UK issues tough biomass standards & promises no changes until 2027

Date: 30/08/2013

The UK’s Department of Energy and Climate Change (DECC) has released sustainability requirements for power generation using biomass that it says will provide clear targets and investor stability through 2027.

The policy, “Increasing the Use of Low-Carbon Technologies,” is focused on increasing the amount of energy the UK gets from low-carbon technologies such as renewables and nuclear, and reducing emissions through carbon capture and storage (CCS). The DECC notes that the general objectives of the policy are to:

– make sure the UK has a secure supply of energy,
– reduce greenhouse gas emissions to slow down climate change and

– stimulate investment in new jobs and businesses.
With regard to biomass, the policy requires that biomass electricity will have to show over 70 per cent greenhouse gas savings compared to fossil fuel alternatives, under changes made by the government to ensure the sustainability of wood-fuel used to create energy. The requirements do not address the production of useful thermal energy.

From April 2015, the biomass industry – which is worth over £1bn in new investment and supports over 3,000 jobs – will be required to demonstrate their fuel is sustainable or lose financial support.

The tough new criteria for sustainable forest management are based on a range of issues such as:

– sustainable harvesting rates,
– biodiversity protection and
– land use rights for indigenous populations.

Organizations that do not comply with the new requirements could see financial support withheld.

All generators of 1 megawatt (MW) capacity or more using solid biomass or biogas feedstock will be required to demonstrate that they are meeting the criteria in order to claim support under the Renewables Obligation. This would cover around 98 per cent of all biomass power generation in the UK.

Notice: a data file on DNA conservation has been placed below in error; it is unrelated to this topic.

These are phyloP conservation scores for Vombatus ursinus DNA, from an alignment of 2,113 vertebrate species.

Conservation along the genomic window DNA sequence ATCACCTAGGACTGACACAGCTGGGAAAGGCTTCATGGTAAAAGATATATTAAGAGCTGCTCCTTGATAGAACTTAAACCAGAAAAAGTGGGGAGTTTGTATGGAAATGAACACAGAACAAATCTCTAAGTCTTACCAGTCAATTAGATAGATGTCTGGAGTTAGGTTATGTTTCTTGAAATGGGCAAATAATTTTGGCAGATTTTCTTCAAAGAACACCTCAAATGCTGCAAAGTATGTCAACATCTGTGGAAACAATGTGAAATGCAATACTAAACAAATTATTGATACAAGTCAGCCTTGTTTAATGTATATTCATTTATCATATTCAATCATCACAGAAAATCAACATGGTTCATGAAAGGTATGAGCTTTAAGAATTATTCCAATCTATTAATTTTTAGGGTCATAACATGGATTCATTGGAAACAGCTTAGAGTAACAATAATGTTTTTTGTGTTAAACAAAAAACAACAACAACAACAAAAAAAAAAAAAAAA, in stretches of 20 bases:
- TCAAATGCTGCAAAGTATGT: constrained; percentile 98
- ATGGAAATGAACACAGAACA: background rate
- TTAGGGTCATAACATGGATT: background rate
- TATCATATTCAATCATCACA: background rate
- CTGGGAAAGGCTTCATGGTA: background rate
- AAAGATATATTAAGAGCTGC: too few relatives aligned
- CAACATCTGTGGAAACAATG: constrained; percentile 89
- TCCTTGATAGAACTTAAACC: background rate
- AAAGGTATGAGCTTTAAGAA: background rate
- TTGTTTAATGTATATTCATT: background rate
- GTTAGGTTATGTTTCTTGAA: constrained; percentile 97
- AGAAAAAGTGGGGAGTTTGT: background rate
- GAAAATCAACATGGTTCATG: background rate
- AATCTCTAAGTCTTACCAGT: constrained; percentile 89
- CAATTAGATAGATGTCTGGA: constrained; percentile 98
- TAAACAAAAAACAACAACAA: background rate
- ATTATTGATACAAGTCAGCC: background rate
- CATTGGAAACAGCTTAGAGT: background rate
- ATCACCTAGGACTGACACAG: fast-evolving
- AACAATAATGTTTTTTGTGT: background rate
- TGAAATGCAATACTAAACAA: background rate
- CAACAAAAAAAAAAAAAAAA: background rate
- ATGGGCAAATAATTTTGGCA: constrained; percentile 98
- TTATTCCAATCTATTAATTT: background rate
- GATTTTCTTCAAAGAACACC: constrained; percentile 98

DECC adds that they are also introducing a new requirement for generators of 1 MW capacity and above to provide an independent sustainability audit with their annual sustainability report. They added that the announcement will help bring forward transitional biomass technologies such as coal to biomass conversions, which they see as one of the quickest and most cost effective ways to help decarbonize the UK’s electricity supply.

Finally, to provide the certainty that investors and developers need, DECC says there will be no further unilateral changes to the sustainability criteria before April 2027. The department added the following points as background to the new guidelines:

By 2020 biomass generators of 1 MW and above will have to meet a 200 kg CO2eq per MWh annual target (72% saving compared to the EU fossil fuel electricity average). This reduces further to a 180 kg CO2eq per MWh from 2025 (75% saving compared to the EU fossil fuel electricity average). A threshold of 1 MW and above covers around 98% of biomass power generation.

The other 2% (those with a capacity between 50 kW and 1 MW) will be required to report against the criteria, but not to comply with it. Microgeneration (under 50 kW) are not included in the scope.

Biomass is expected to make a significant contribution to delivering the UK’s 2020 renewable energy target. Around 38% of our renewable electricity comes from bioenergy.

Sustainable forest management criteria will be based on the Government’s UK Timber Procurement Policy Principles.

Mandatory sustainability criteria have already been introduced to the Renewables Obligation (RO) for bioliquids as required by the EU Renewable Energy Directive (RED).

We have introduced a cap of 400 MW on the total new-build dedicated biomass capacity (excludes biomass with CHP and coal to biomass conversions) that can expect grandfathered support under the RO. We are using a notification process to allocate places within the cap. This is now open for applications for priority projects (that reached financial close by 20 August). Other projects will be able to apply from 11 September onwards.